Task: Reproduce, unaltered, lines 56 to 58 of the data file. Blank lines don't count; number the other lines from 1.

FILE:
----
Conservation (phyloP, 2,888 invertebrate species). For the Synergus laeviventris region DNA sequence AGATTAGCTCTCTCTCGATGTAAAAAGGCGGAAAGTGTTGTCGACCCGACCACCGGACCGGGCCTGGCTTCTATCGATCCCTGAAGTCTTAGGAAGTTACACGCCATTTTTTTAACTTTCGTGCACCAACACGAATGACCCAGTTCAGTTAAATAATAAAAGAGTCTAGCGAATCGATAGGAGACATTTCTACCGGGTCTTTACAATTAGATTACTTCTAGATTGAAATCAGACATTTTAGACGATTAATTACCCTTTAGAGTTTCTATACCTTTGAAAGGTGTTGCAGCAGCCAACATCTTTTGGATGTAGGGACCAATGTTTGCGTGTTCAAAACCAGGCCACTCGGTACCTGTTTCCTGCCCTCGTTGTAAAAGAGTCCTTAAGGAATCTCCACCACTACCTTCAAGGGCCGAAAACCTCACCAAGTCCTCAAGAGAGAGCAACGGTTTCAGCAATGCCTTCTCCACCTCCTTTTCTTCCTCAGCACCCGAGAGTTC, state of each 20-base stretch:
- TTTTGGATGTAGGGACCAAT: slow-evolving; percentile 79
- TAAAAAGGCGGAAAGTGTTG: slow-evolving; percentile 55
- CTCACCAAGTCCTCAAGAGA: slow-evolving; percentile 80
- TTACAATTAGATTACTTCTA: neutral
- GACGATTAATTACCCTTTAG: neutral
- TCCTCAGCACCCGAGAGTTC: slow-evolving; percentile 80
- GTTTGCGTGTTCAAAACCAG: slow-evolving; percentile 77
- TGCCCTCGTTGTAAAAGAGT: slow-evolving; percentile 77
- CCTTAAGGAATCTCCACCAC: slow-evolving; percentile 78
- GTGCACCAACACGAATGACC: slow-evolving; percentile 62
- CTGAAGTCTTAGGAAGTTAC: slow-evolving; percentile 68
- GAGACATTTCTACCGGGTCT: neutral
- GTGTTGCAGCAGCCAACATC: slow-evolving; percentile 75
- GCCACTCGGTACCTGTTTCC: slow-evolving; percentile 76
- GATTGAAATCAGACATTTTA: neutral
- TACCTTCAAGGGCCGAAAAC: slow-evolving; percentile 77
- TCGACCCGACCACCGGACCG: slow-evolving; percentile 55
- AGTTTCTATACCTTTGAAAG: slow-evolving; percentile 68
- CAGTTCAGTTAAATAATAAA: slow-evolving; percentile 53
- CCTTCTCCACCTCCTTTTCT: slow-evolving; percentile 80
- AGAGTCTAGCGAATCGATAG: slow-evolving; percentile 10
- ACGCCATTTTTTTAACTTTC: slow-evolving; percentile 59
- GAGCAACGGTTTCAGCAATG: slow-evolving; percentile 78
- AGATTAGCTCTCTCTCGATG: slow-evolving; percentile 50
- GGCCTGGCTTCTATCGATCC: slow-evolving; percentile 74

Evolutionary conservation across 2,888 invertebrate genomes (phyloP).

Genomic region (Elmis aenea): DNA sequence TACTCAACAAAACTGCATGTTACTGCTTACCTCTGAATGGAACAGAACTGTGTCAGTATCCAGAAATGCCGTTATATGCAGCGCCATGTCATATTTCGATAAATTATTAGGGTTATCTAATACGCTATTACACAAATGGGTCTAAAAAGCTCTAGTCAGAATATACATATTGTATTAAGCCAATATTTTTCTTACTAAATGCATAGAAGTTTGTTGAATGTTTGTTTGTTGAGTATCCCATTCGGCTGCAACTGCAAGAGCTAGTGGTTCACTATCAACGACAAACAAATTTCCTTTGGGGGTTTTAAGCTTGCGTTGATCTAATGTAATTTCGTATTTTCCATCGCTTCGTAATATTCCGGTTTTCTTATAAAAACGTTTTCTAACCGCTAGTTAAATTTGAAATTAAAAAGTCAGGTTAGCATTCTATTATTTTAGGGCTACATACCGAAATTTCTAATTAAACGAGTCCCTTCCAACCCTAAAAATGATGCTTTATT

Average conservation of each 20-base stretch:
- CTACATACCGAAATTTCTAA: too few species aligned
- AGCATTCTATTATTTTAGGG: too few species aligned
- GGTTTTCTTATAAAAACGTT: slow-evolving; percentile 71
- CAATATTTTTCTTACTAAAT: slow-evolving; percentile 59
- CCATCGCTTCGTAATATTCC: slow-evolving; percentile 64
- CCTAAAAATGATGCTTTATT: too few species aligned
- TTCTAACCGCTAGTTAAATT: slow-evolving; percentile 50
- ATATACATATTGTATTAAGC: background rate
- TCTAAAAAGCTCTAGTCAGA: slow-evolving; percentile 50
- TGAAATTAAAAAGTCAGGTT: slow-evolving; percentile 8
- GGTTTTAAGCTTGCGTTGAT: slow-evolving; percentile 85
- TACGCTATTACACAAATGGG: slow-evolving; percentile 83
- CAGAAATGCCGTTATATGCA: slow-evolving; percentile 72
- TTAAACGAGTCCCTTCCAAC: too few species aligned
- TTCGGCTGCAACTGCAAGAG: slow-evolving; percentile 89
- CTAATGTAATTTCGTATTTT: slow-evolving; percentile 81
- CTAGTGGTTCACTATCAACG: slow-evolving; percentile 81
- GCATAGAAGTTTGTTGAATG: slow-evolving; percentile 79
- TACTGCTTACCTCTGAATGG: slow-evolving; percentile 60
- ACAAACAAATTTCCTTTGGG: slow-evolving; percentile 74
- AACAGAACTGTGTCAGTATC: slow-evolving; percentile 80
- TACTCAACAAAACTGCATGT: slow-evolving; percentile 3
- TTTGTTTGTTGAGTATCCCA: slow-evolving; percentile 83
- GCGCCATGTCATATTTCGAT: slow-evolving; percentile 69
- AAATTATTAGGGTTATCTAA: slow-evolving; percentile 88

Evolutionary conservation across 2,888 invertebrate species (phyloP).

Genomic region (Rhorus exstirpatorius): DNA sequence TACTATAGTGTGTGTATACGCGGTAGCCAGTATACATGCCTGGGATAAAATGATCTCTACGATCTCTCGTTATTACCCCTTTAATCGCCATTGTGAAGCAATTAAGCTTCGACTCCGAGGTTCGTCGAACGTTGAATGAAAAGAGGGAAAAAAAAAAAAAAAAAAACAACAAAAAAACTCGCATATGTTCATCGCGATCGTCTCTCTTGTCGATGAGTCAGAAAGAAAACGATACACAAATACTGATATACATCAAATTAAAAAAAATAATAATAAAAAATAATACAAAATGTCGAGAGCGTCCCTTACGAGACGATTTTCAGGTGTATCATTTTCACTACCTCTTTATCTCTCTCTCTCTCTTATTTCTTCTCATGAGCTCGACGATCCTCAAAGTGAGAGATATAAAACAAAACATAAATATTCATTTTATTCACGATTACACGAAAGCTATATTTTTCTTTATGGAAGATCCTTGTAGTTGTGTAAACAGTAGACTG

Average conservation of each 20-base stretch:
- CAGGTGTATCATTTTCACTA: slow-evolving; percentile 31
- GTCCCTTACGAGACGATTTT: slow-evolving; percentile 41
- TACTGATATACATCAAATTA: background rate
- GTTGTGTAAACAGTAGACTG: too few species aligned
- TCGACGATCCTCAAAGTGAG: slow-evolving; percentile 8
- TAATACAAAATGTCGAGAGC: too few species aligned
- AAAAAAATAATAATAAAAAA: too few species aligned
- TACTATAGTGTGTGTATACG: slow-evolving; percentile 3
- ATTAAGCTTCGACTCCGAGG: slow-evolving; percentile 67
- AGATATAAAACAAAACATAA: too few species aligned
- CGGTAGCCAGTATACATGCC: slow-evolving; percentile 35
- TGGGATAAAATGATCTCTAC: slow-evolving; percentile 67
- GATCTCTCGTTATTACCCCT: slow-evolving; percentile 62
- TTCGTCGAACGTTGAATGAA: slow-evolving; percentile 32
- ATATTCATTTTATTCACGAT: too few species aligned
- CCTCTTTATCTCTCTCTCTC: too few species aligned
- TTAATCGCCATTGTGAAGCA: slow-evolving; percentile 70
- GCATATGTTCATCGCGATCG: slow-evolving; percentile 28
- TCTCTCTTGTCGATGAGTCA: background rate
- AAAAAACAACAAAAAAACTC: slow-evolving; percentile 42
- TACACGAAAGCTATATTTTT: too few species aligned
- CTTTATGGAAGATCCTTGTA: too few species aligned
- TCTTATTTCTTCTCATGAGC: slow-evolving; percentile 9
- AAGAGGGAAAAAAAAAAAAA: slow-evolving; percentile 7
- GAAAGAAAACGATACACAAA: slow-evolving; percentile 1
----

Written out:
Genomic region (Rhorus exstirpatorius): DNA sequence TACTATAGTGTGTGTATACGCGGTAGCCAGTATACATGCCTGGGATAAAATGATCTCTACGATCTCTCGTTATTACCCCTTTAATCGCCATTGTGAAGCAATTAAGCTTCGACTCCGAGGTTCGTCGAACGTTGAATGAAAAGAGGGAAAAAAAAAAAAAAAAAAACAACAAAAAAACTCGCATATGTTCATCGCGATCGTCTCTCTTGTCGATGAGTCAGAAAGAAAACGATACACAAATACTGATATACATCAAATTAAAAAAAATAATAATAAAAAATAATACAAAATGTCGAGAGCGTCCCTTACGAGACGATTTTCAGGTGTATCATTTTCACTACCTCTTTATCTCTCTCTCTCTCTTATTTCTTCTCATGAGCTCGACGATCCTCAAAGTGAGAGATATAAAACAAAACATAAATATTCATTTTATTCACGATTACACGAAAGCTATATTTTTCTTTATGGAAGATCCTTGTAGTTGTGTAAACAGTAGACTG

Average conservation of each 20-base stretch:
- CAGGTGTATCATTTTCACTA: slow-evolving; percentile 31